Wednesday, May 15, 2013

Why the Arena Football League is Tim Tebow's Best Chance at Becoming an Elite NFL Quarterback

Let me make this quick and to the point: Tim Tebow's best shot at NFL stardom, as a quarterback, is through the Arena Football League. Perhaps last chance, as well?

Say whatever you want about his track record as the Denver Broncos' starting quarterback in 2010 and '11, but Tebow's chance at becoming a starting quarterback again in the National Football League is quickly dwindling.

At this point, after a failed 2012 campaign with the New York Jets, Timmy has two ways he could go about this: 1) give up on trying to become an NFL starting quarterback and admit that he may be better off switching positions if he wants another gig in the league or 2) stick with the quarterback position and sign a deal with an Arena League team.

There are plenty of teams willing to give him a deal if he chooses the latter of the two options. In fact, the Philadelphia Soul is the most recent AFL team to reach out to the newly unemployed Tebow about a job. The franchise's owner, former Philadelphia Eagles quarterback Ron Jaworski, even sent him a package of plays that he'd be used in. That's showing some initiative.
Lately the Jacksonville Jaguars appear to be the only NFL team that would be possible fits for Tebow to become quarterback for, and the team's new owner has already publicly announced that he has no interest in the former University of Florida Heisman winner. Tebow appears set on sticking with his current position and, frankly, why wouldn't he? He's been playing quarterback most of his life, he led the Florida Gators to two National Championships as the signal caller and led John Elway's Broncos to a 2011-12 AFC Wild Card victory over the heavily-favored Pittsburgh Steelers.

That being said, I am among the majority when I say that Tebow's passing skills are not up to par with that of elite QBs in the NFL at this moment in time. Though he's worked on improving his mechanics, his throwing motion is still too long and his accuracy is erratic. His 10-7 record and 75.5 QB rating shows me that he has the game management and leadership skills to lead his team to victories, but the circus he brings with him scares off potential NFL suitors. Especially after his 2012 season in New York. Just too many distractions within the locker room, and he didn't appear to earn the respect needed from his Jets teammates.

The limited number of teams in the league that have expressed interest in his services, are not after his quarterbacking services. Rather, they'd like to use him in a variety of other packages and could possibly switch him to tight end or fullback.

But here's what the Arena league can offer him: a chance to develop his mechanics and transform himself into more of a pocket passer. Arena league fields are much smaller (50 yards long, 85 feet wide with eight-yard end zones), and the game itself has little running plays. With much faster-paced, passing-oriented games, Tebow will get acclimated with three and five-step dropbacks. He'll be forced to get the ball out of his hands much quicker as well, which is something else Tebow's game tends to lack.

Arguments have been made that the Canadian Football League would be another option for Timmy to take his talents to, but I would have to disagree with that statement if he would like to make his way back to the NFL. If he heads north to the CFL, he'll most likely have a harder time re-adjusting to the NFL should he make a re-appearance in the future. With the Arena League, he'll have tighter windows to throw in, meaning that if he can complete passes and throw touchdowns for an AFL team he will have no problem going back to hitting wideouts in stride on a much wider National Football League field.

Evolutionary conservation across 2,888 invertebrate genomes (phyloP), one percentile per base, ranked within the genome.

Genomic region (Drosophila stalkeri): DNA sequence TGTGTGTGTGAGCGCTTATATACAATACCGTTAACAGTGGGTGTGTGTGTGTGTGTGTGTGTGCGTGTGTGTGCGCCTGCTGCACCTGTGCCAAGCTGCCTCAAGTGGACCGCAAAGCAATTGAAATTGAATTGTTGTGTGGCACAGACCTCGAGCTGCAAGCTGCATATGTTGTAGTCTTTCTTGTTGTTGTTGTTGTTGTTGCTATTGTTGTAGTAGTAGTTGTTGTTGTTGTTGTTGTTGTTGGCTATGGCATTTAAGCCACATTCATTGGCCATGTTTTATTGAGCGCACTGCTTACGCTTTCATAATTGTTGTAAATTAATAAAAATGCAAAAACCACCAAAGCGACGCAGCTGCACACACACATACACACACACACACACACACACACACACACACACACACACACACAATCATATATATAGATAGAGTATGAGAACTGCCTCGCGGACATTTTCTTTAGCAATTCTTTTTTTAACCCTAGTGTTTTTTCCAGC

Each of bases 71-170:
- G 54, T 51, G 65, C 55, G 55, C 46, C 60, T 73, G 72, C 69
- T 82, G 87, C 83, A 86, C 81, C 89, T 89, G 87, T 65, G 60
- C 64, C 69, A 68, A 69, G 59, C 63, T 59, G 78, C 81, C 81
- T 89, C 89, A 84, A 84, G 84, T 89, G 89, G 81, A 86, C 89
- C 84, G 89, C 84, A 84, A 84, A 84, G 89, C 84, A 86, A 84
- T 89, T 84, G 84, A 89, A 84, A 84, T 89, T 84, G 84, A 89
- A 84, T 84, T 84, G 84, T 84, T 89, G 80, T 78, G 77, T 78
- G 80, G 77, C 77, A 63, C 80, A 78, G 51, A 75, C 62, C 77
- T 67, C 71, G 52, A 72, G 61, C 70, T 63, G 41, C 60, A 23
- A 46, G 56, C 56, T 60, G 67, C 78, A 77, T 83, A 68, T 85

As for the CFL, it's similar to the AFL in terms of relying heavily on the passing game. The only trouble with this is that the Canadian League's fields are 110 yards in length (with 20-yard end zones) and 65 yards in width, compared with the NFL's 100yd/10-yd/53.5-yd dimensions. Huge difference if you're a quarterback switching league's and adjusting to the style of play.
Normally you would think it would be a minor adjustment for a trained professional, but considering Tebow is looking to further improve on his mechanics and pocket presence it could just prove to be an un-needed distraction.

Either way, I believe these are the two most viable options for Tebow if he plans on becoming a star NFL quarterback one day. Then again, the AFL option could be a hit-or-miss opportunity. A superb stint with an Arena League team could help his NFL stock tremendously, but if his AFL stint ends with a train wreck similar to his New York escapades then he may further damage his reputation around the league.

So if he plans on sticking with his current position in the NFL, it would be well worth the risk of temporarily leaving the league to improve his mechanics and pocket-passing abilities out of the spotlight. And lets face it, a Tim Tebow AFL signing would rack in plenty of money for the respective team that happens to land him and may even bring in a few sold out crowds to Arenas all over.

Sounds like a winning situation for everyone. Tebow gets his shot at remaining a quarterback while working on his craft, his team earns whatever money Tebow fans bring them (and possibly a few wins), and the NFL can finally get away from the Tebow circus that was 2012.

Hopefully one day Tebow can finally prove myself––and all of his other critics––wrong and become an elite, Super Bowl-winning quarterback. One day.

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